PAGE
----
Tables, Charts and Graphs in Documents
Use simple tables in the document. A simple table is a table with one column and row header. Complex tables are tables with irregular headers, merged cells, multi-level column or row headers, etc. Below is an example of a complex table.
It is best to avoid creating complex tables. To add an accessible table to your document:
- Go to Insert > Table. Click on the little arrow under Table to choose the size of the table.
- Insert the table with the desired number of columns or rows.
- To make the table accessible, it is essential to add header rows. Go to Table Tools > Design. Click the Header row checkbox to let the screen reader know that the table contains the header row. If you have row headers, click on the First column checkbox.
Charts and Graphs
To create accessible charts and graphs, use the features available in Word. If you import the charts/graphs from Excel, they are inserted as an image, which means you’ll have to make them accessible before you add them. Follow the steps below to create a chart/graph:
- Go to Insert > Chart.
- Click on the Chart and choose the type of chart or graph you want to use.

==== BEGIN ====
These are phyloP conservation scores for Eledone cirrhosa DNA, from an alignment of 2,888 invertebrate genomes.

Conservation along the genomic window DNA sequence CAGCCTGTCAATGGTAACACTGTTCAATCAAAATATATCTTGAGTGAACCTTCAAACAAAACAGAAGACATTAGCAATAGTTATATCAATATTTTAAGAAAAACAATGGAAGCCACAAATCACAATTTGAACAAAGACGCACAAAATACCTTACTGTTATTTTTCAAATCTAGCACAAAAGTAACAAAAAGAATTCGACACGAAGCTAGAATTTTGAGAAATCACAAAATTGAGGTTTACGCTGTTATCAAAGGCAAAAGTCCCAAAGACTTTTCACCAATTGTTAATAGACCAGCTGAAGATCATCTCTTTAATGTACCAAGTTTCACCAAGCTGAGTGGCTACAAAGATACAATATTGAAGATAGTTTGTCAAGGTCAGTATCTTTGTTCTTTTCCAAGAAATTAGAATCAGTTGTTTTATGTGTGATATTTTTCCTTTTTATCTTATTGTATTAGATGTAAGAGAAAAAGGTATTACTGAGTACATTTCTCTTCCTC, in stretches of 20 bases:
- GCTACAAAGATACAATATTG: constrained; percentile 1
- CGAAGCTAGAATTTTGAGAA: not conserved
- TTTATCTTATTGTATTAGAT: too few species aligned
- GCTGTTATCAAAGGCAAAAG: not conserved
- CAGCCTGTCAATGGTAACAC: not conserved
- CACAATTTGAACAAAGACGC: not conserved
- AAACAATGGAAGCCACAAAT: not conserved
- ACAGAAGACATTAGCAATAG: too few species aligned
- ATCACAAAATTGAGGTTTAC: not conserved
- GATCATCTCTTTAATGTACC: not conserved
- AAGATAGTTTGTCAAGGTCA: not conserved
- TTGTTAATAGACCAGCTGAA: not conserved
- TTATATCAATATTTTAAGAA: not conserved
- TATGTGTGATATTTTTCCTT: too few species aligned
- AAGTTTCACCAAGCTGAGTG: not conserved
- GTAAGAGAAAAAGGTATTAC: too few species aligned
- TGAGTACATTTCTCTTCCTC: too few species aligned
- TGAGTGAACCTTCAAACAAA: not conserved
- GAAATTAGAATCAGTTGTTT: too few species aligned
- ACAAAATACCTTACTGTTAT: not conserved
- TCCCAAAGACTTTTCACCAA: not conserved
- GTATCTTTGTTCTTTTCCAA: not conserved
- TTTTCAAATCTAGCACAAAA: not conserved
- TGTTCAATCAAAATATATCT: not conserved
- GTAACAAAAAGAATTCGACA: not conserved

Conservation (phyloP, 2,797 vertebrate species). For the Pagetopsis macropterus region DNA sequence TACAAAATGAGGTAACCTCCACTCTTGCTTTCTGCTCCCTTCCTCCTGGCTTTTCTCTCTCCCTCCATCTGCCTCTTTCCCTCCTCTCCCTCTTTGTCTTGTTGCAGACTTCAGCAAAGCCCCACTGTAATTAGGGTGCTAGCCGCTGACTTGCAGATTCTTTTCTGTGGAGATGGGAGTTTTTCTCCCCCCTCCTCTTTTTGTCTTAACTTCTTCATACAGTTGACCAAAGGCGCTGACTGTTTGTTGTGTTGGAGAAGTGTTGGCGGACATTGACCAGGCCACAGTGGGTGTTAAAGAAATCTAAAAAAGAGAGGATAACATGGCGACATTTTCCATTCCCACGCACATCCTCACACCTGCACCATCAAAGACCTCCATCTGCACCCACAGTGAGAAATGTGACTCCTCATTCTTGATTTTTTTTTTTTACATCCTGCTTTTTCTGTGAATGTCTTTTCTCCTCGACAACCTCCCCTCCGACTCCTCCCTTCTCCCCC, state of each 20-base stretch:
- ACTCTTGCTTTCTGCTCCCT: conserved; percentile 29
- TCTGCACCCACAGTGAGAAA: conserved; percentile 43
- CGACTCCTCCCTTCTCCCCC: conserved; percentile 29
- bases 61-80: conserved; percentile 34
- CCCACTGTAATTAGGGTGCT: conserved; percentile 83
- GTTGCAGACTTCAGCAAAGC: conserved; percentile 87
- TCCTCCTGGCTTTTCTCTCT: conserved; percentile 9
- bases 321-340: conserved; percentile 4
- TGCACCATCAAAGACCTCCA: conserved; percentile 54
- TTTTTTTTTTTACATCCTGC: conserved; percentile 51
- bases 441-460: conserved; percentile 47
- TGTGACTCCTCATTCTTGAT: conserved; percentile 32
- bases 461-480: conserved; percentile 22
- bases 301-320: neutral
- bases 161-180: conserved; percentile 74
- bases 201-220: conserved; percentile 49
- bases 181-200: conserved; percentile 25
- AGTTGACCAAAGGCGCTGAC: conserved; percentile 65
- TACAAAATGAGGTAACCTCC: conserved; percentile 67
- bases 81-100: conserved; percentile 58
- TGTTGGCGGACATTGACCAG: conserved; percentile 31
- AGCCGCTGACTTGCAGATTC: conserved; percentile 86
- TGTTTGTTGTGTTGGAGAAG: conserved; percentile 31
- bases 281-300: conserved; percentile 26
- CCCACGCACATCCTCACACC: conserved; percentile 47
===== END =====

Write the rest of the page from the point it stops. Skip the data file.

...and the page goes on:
- Once you click on the chart/graph, Word will insert it into the document with an Excel pop-up of the data table.
- Edit the data table in Excel to edit the chart or copy and paste the data from an Excel file into the data table.
- Use the Chart Tools on the top panel to edit the color scheme. Make sure the contrast ratio is valid (4.5 for AA and 7 for AAA). You can learn more about the color contrast on the accessible content page.
- To make this chart/graph accessible add a data table. Go to Chart Tools > Design > Add Chart Element > Data Table. Click on With Legend Keys or Without Legend Keys.
- This will insert a data table below the chart/graph so that the screen reader can better navigate the document.
- You can close the Excel pop-up. If you need to change data, you can access it again by clicking Chart Tools > Design > Edit Data.
If it is not possible to add the data table, you can make the chart/graph accessible by adding an alternative text. This is covered in the alternative text section.
Please note that some charts, such as pie charts and scatter charts in Word, do not offer the option to display the data table. In that case, you can add proper alternative text. You can also use the Chart Tools > Design > Add Chart Element > Data Labels > Data Callout option to make the chart readable by displaying the label along with the data.